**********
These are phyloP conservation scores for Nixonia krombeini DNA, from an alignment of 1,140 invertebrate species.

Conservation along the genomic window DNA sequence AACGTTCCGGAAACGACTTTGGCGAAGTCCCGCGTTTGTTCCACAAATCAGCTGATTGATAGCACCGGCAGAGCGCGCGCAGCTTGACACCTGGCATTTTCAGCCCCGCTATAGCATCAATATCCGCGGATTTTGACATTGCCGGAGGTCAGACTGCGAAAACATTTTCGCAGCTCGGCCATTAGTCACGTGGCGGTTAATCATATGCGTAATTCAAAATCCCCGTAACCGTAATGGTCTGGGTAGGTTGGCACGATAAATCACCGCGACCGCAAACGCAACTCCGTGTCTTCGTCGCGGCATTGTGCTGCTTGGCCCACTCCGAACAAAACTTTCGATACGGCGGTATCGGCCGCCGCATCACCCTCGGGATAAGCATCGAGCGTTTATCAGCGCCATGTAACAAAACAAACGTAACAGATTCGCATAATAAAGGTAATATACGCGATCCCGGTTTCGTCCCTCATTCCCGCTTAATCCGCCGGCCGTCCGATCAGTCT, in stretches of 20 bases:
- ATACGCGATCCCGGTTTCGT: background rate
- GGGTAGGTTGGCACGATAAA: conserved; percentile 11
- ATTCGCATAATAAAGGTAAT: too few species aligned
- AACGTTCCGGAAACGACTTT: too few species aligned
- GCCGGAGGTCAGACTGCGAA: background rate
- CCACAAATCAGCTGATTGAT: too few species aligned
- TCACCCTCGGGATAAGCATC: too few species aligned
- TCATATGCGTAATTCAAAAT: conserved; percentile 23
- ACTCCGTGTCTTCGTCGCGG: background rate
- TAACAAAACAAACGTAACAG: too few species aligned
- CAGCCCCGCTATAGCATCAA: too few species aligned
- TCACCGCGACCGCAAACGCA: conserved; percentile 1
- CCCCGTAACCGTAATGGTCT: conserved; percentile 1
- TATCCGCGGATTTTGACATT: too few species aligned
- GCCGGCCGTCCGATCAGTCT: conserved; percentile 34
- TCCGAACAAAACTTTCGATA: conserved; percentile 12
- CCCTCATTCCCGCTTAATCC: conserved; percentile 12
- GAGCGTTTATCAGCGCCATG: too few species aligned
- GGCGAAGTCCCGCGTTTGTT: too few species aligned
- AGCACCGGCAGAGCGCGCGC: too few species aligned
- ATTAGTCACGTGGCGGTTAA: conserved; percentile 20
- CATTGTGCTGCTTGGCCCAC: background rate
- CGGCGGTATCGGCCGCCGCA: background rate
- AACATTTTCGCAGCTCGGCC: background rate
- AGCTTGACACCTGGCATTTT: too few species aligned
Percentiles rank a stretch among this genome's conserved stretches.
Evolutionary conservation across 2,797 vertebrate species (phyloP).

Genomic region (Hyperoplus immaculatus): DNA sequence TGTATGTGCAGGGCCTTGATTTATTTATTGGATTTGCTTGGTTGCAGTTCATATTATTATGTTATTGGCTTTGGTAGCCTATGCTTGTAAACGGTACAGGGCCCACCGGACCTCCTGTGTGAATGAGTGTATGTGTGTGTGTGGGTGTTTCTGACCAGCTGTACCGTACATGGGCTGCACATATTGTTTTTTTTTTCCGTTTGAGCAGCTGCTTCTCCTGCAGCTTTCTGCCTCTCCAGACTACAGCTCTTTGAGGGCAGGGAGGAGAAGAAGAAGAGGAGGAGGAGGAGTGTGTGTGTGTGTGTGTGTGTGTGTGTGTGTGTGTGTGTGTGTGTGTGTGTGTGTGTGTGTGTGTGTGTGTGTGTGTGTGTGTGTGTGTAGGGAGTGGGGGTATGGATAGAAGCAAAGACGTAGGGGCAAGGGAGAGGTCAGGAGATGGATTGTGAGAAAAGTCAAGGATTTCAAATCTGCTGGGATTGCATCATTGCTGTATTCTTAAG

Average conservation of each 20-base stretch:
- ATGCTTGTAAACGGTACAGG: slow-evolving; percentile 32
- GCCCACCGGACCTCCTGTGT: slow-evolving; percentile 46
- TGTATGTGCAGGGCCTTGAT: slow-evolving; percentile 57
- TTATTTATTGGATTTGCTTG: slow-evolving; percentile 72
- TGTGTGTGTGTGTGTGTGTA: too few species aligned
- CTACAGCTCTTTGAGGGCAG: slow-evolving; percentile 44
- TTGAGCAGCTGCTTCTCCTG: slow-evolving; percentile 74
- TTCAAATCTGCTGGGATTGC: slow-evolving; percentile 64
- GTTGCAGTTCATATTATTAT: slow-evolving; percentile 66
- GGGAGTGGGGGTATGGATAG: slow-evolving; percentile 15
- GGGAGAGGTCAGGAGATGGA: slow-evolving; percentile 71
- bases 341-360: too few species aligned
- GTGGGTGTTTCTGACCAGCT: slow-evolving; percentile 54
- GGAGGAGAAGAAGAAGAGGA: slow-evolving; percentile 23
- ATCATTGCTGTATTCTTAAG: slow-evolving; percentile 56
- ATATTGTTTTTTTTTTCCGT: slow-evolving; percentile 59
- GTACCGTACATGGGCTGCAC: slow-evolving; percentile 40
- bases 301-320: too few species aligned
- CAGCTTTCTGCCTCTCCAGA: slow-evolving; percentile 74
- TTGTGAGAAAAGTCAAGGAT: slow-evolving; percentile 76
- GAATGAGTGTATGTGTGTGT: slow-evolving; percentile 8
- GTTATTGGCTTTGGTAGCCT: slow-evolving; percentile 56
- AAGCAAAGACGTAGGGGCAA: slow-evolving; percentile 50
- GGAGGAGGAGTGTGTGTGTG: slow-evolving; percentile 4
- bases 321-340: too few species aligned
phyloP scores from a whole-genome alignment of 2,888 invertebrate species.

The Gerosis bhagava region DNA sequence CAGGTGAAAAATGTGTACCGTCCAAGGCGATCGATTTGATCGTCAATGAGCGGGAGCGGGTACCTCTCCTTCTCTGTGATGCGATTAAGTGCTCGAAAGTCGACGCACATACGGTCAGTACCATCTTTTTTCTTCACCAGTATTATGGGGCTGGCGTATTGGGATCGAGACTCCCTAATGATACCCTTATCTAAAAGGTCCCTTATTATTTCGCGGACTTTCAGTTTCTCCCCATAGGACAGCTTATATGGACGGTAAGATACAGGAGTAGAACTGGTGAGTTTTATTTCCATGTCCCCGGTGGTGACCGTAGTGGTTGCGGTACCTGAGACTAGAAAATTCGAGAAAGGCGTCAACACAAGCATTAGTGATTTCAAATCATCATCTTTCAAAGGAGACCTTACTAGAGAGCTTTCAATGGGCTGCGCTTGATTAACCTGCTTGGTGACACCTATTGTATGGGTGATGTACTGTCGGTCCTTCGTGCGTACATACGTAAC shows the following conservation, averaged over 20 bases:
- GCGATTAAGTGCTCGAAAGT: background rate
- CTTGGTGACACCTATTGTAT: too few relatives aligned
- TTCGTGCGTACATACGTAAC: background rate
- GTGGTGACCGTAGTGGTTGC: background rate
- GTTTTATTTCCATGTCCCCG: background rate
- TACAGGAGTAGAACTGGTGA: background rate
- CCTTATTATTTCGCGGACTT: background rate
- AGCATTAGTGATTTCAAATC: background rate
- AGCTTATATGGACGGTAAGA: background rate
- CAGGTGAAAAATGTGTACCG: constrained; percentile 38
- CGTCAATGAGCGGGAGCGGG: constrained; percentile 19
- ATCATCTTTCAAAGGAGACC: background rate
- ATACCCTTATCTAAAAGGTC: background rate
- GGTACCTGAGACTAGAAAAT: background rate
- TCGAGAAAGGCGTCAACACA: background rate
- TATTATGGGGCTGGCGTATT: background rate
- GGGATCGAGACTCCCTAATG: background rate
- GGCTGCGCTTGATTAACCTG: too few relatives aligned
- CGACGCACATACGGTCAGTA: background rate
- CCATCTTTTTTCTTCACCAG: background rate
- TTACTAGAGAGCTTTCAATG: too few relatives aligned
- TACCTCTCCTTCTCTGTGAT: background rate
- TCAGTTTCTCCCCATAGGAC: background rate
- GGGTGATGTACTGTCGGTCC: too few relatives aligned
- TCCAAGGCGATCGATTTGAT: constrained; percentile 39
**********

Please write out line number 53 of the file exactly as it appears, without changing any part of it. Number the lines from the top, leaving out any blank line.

- GTTATTGGCTTTGGTAGCCT: slow-evolving; percentile 56